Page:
On January 27, 2017, Mr. Justice Funt of the Supreme Court of British Columbia overturned a master’s decision, which had incorrectly held that the court has no power to order a Plaintiff to sign a reasonable consent to treatment form. I acted as counsel representing the Defendants. His Lordship ruled that the courts of British Columbia most certainly CAN make such an order to give effect to the Supreme Court Civil Rules, including the right of a Defendant in a personal injury action to compel the Plaintiff to attend a medical assessment with the expert of his or her choice (see Gill v. Wal-Mart Corporation, 2017 BCSC 135).
If the Plaintiff were free to refuse to sign an expert “consent” form, the assessment may never happen, completely undermining the purpose of the Rules (see Rule 7-6). The College of Physicians and Surgeons of British Columbia requires all medical doctors to obtain consent from a patient before an examination. This is to protect the physician from possible claims of trespass and battery. The position of the Plaintiff’s counsel below was that the solution was simple: the Defendant would just have to get a different doctor, one prepared to provide a form acceptable to the Plaintiff. This notion spun the Rules on their head and would have in effect allowed the Plaintiff to have a say in the Defendant’s choice of experts, a violation of a party’s right to defend a case as he or she thinks best.
The decision is therefore a restatement of the fundamental principle in our legal system, namely, that there is “no right without a remedy.”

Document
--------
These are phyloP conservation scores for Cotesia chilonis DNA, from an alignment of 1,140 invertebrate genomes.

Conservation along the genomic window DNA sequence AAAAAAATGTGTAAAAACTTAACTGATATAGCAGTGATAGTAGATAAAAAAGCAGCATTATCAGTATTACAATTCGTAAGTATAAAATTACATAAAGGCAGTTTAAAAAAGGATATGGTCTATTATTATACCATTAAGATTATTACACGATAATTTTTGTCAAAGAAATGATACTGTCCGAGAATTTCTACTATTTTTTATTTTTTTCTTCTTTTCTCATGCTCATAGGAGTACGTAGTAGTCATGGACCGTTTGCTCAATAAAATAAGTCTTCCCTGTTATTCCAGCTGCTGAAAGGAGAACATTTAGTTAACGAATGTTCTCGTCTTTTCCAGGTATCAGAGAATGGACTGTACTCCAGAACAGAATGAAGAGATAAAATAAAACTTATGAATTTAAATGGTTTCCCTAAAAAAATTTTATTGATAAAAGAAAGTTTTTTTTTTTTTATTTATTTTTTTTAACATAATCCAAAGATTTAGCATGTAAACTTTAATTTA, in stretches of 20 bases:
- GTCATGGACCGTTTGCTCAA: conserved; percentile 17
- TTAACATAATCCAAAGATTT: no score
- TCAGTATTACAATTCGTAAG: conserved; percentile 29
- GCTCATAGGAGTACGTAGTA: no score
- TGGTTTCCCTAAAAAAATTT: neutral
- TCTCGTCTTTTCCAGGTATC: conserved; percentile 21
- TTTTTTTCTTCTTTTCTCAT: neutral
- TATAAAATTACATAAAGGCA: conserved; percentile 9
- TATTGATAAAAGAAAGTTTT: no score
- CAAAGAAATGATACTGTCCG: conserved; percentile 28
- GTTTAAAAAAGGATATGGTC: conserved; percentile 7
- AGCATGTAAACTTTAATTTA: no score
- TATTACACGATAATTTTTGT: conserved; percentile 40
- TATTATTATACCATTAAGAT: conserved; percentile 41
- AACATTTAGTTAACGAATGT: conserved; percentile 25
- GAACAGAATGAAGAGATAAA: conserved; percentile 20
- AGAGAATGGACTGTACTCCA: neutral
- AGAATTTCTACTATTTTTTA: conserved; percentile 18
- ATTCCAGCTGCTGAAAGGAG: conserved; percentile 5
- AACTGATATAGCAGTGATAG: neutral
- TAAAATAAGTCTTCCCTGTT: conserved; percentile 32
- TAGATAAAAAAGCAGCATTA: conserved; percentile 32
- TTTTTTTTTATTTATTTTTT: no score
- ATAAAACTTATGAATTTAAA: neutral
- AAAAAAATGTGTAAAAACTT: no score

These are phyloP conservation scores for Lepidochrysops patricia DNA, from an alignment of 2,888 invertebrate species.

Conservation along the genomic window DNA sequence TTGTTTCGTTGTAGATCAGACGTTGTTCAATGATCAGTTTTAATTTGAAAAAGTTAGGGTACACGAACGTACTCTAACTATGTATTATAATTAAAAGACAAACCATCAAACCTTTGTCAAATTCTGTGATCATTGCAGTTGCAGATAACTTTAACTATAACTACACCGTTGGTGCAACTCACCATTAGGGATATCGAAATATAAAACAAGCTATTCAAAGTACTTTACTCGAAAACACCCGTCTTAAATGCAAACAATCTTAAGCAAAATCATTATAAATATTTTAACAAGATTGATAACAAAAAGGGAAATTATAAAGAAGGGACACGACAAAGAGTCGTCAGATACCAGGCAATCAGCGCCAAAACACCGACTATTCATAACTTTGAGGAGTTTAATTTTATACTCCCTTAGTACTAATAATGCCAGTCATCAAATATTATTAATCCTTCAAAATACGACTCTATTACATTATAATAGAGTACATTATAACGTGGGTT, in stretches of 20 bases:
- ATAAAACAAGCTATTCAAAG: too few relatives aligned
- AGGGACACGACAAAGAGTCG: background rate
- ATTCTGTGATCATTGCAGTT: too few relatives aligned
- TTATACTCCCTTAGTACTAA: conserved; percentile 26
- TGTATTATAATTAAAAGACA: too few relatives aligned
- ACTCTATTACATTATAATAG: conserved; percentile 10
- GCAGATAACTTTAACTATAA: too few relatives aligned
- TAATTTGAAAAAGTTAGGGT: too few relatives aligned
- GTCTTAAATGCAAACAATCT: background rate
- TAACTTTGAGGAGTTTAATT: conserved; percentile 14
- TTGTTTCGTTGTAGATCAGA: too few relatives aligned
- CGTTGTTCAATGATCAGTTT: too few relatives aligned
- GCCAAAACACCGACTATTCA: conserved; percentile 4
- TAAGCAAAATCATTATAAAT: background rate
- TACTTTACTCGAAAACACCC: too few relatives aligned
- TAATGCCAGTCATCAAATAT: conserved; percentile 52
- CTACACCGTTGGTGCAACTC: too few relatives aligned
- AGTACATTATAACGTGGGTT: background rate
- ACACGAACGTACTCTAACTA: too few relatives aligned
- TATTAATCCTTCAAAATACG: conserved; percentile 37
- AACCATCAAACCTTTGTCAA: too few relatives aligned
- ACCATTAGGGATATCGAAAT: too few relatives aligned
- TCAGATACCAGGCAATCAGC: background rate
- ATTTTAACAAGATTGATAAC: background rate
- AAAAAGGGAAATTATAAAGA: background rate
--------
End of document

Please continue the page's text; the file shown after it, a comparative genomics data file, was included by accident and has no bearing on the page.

The issue of consent and the meaning of the term were at the core of the case. The Plaintiff had argued that “consent” cannot be ordered as that would be a “contradiction in terms”, relying on Peel Financial v. Western Delta, a case that was very different on its facts (it had to do with forcing a party to sign a consent order) (see 2003 BCCA 180). Justice Funt rightly distinguished Peel, noting that in the case at bar, “the court is not forcing the plaintiff to sign the form of consent” (at para. 40). The Plaintiff remains free not to sign it but “…if the plaintiff chooses not to sign the form of consent, the plaintiff’s claim may be struck” (at para. 40).
The decision also recognizes the principle that when one chooses to seek personal injury damages from another person, one is entering a world of checks and balances. You gain the right to have the court order the payment of damages in your favour, but in exchange a litigant must give up some personal freedoms including being obliged to produce relevant documents, as well as submitting to one or more medical assessments by the Defendant’s experts. The Gill decision is one of a long list of cases that have maintained a level playing field between the parties.
Further, His Lordship’s decision is a victory for consistency and predictability in the law. He noted that two other decisions of the Supreme Court of British Columbia had come to similar conclusions on the court’s power to make such orders under the Rules: Kalaora v. Gordon, 2011 BCSC 1360; and Nikolic v. Olson, 2011 BCSC 125. He found these decisions to be binding upon him and other judges of the same court, including the master below. At para. 26, Mr. Justice Funt states: “There is only one wicket. That wicket will provide the same answer to the same question on the same set of facts.”
Finally, Mr. Justice Funt also found the consent form used by the expert – in this case Dr. Travlos, a physiatrist – to be reasonable, referring expressly to a letter from the College of Physicians setting out the guidelines that bind all physicians in the province: “The form of consent is discretionary; obtaining consent is not” [emphasis in original] (at para. 45).
The Plaintiff is now seeking leave to appeal Mr. Justice Funt’s order to the Court of Appeal. Stayed tuned for a further update as events unfold.
The decision is currently under appeal.